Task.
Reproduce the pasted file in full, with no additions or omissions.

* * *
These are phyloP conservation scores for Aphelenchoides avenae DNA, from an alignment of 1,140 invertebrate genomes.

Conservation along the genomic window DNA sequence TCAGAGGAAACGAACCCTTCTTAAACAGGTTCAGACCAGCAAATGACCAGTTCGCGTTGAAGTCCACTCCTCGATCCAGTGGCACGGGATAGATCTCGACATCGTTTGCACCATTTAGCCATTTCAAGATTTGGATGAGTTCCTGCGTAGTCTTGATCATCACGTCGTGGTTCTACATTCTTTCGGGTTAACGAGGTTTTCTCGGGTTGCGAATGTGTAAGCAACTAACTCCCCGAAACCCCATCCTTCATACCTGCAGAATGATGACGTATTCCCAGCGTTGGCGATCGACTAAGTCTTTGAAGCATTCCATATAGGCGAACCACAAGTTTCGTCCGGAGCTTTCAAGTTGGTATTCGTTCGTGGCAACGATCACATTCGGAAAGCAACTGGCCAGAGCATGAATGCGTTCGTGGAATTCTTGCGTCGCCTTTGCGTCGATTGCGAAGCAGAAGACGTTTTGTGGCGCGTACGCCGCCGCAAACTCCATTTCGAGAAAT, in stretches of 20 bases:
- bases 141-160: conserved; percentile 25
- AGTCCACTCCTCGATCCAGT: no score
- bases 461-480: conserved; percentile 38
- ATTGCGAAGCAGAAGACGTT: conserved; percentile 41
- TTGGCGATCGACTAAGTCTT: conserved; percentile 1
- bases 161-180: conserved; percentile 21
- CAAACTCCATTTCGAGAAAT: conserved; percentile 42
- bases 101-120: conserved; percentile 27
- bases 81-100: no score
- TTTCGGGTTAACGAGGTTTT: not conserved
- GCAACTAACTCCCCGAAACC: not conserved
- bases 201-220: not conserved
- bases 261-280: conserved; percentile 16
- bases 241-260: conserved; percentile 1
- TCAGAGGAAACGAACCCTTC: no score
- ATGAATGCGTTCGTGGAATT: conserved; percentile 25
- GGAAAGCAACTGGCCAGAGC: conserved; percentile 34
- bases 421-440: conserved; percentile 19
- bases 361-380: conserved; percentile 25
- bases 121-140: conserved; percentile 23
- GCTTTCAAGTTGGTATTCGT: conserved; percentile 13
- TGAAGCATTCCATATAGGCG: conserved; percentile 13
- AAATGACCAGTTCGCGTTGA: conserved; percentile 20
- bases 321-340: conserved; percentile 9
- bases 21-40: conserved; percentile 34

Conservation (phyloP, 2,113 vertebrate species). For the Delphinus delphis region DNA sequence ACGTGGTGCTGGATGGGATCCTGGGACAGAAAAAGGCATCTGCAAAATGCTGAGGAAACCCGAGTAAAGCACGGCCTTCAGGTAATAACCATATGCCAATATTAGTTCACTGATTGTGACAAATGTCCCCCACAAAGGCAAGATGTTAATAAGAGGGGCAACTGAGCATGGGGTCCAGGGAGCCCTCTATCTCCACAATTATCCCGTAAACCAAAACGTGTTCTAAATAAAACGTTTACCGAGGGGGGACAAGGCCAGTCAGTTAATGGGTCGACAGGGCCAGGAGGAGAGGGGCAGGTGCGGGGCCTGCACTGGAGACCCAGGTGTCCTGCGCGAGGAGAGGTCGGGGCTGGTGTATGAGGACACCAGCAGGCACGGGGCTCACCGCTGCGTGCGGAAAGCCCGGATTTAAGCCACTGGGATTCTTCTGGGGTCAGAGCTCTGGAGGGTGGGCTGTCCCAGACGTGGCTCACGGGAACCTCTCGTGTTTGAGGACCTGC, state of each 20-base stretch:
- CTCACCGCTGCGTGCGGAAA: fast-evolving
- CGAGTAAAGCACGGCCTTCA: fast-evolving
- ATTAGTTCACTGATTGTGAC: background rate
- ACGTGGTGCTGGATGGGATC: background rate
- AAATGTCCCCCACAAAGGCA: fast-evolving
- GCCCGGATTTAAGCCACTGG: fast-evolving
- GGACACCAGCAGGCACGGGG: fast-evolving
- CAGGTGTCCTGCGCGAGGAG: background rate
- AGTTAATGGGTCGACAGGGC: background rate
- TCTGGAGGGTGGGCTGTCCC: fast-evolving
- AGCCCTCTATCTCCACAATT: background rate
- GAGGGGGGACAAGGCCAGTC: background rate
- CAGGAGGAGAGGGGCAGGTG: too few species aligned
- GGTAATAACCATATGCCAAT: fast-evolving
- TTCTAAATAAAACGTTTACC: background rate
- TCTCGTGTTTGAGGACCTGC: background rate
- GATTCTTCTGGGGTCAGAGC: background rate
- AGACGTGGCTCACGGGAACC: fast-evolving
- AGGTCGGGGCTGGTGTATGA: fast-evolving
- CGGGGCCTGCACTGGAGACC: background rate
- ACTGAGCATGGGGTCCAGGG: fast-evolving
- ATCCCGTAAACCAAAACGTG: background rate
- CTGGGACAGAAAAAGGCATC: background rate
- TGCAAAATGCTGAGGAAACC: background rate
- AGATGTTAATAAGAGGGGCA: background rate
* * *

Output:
These are phyloP conservation scores for Aphelenchoides avenae DNA, from an alignment of 1,140 invertebrate genomes.

Conservation along the genomic window DNA sequence TCAGAGGAAACGAACCCTTCTTAAACAGGTTCAGACCAGCAAATGACCAGTTCGCGTTGAAGTCCACTCCTCGATCCAGTGGCACGGGATAGATCTCGACATCGTTTGCACCATTTAGCCATTTCAAGATTTGGATGAGTTCCTGCGTAGTCTTGATCATCACGTCGTGGTTCTACATTCTTTCGGGTTAACGAGGTTTTCTCGGGTTGCGAATGTGTAAGCAACTAACTCCCCGAAACCCCATCCTTCATACCTGCAGAATGATGACGTATTCCCAGCGTTGGCGATCGACTAAGTCTTTGAAGCATTCCATATAGGCGAACCACAAGTTTCGTCCGGAGCTTTCAAGTTGGTATTCGTTCGTGGCAACGATCACATTCGGAAAGCAACTGGCCAGAGCATGAATGCGTTCGTGGAATTCTTGCGTCGCCTTTGCGTCGATTGCGAAGCAGAAGACGTTTTGTGGCGCGTACGCCGCCGCAAACTCCATTTCGAGAAAT, in stretches of 20 bases:
- bases 141-160: conserved; percentile 25
- AGTCCACTCCTCGATCCAGT: no score
- bases 461-480: conserved; percentile 38
- ATTGCGAAGCAGAAGACGTT: conserved; percentile 41
- TTGGCGATCGACTAAGTCTT: conserved; percentile 1
- bases 161-180: conserved; percentile 21
- CAAACTCCATTTCGAGAAAT: conserved; percentile 42
- bases 101-120: conserved; percentile 27
- bases 81-100: no score
- TTTCGGGTTAACGAGGTTTT: not conserved
- GCAACTAACTCCCCGAAACC: not conserved
- bases 201-220: not conserved
- bases 261-280: conserved; percentile 16
- bases 241-260: conserved; percentile 1
- TCAGAGGAAACGAACCCTTC: no score
- ATGAATGCGTTCGTGGAATT: conserved; percentile 25
- GGAAAGCAACTGGCCAGAGC: conserved; percentile 34
- bases 421-440: conserved; percentile 19
- bases 361-380: conserved; percentile 25
- bases 121-140: conserved; percentile 23
- GCTTTCAAGTTGGTATTCGT: conserved; percentile 13
- TGAAGCATTCCATATAGGCG: conserved; percentile 13
- AAATGACCAGTTCGCGTTGA: conserved; percentile 20
- bases 321-340: conserved; percentile 9
- bases 21-40: conserved; percentile 34

Conservation (phyloP, 2,113 vertebrate species). For the Delphinus delphis region DNA sequence ACGTGGTGCTGGATGGGATCCTGGGACAGAAAAAGGCATCTGCAAAATGCTGAGGAAACCCGAGTAAAGCACGGCCTTCAGGTAATAACCATATGCCAATATTAGTTCACTGATTGTGACAAATGTCCCCCACAAAGGCAAGATGTTAATAAGAGGGGCAACTGAGCATGGGGTCCAGGGAGCCCTCTATCTCCACAATTATCCCGTAAACCAAAACGTGTTCTAAATAAAACGTTTACCGAGGGGGGACAAGGCCAGTCAGTTAATGGGTCGACAGGGCCAGGAGGAGAGGGGCAGGTGCGGGGCCTGCACTGGAGACCCAGGTGTCCTGCGCGAGGAGAGGTCGGGGCTGGTGTATGAGGACACCAGCAGGCACGGGGCTCACCGCTGCGTGCGGAAAGCCCGGATTTAAGCCACTGGGATTCTTCTGGGGTCAGAGCTCTGGAGGGTGGGCTGTCCCAGACGTGGCTCACGGGAACCTCTCGTGTTTGAGGACCTGC, state of each 20-base stretch:
- CTCACCGCTGCGTGCGGAAA: fast-evolving
- CGAGTAAAGCACGGCCTTCA: fast-evolving
- ATTAGTTCACTGATTGTGAC: background rate
- ACGTGGTGCTGGATGGGATC: background rate
- AAATGTCCCCCACAAAGGCA: fast-evolving
- GCCCGGATTTAAGCCACTGG: fast-evolving
- GGACACCAGCAGGCACGGGG: fast-evolving
- CAGGTGTCCTGCGCGAGGAG: background rate
- AGTTAATGGGTCGACAGGGC: background rate
- TCTGGAGGGTGGGCTGTCCC: fast-evolving
- AGCCCTCTATCTCCACAATT: background rate
- GAGGGGGGACAAGGCCAGTC: background rate
- CAGGAGGAGAGGGGCAGGTG: too few species aligned
- GGTAATAACCATATGCCAAT: fast-evolving
- TTCTAAATAAAACGTTTACC: background rate
- TCTCGTGTTTGAGGACCTGC: background rate
- GATTCTTCTGGGGTCAGAGC: background rate
- AGACGTGGCTCACGGGAACC: fast-evolving
- AGGTCGGGGCTGGTGTATGA: fast-evolving
- CGGGGCCTGCACTGGAGACC: background rate
- ACTGAGCATGGGGTCCAGGG: fast-evolving
- ATCCCGTAAACCAAAACGTG: background rate
- CTGGGACAGAAAAAGGCATC: background rate
- TGCAAAATGCTGAGGAAACC: background rate
- AGATGTTAATAAGAGGGGCA: background rate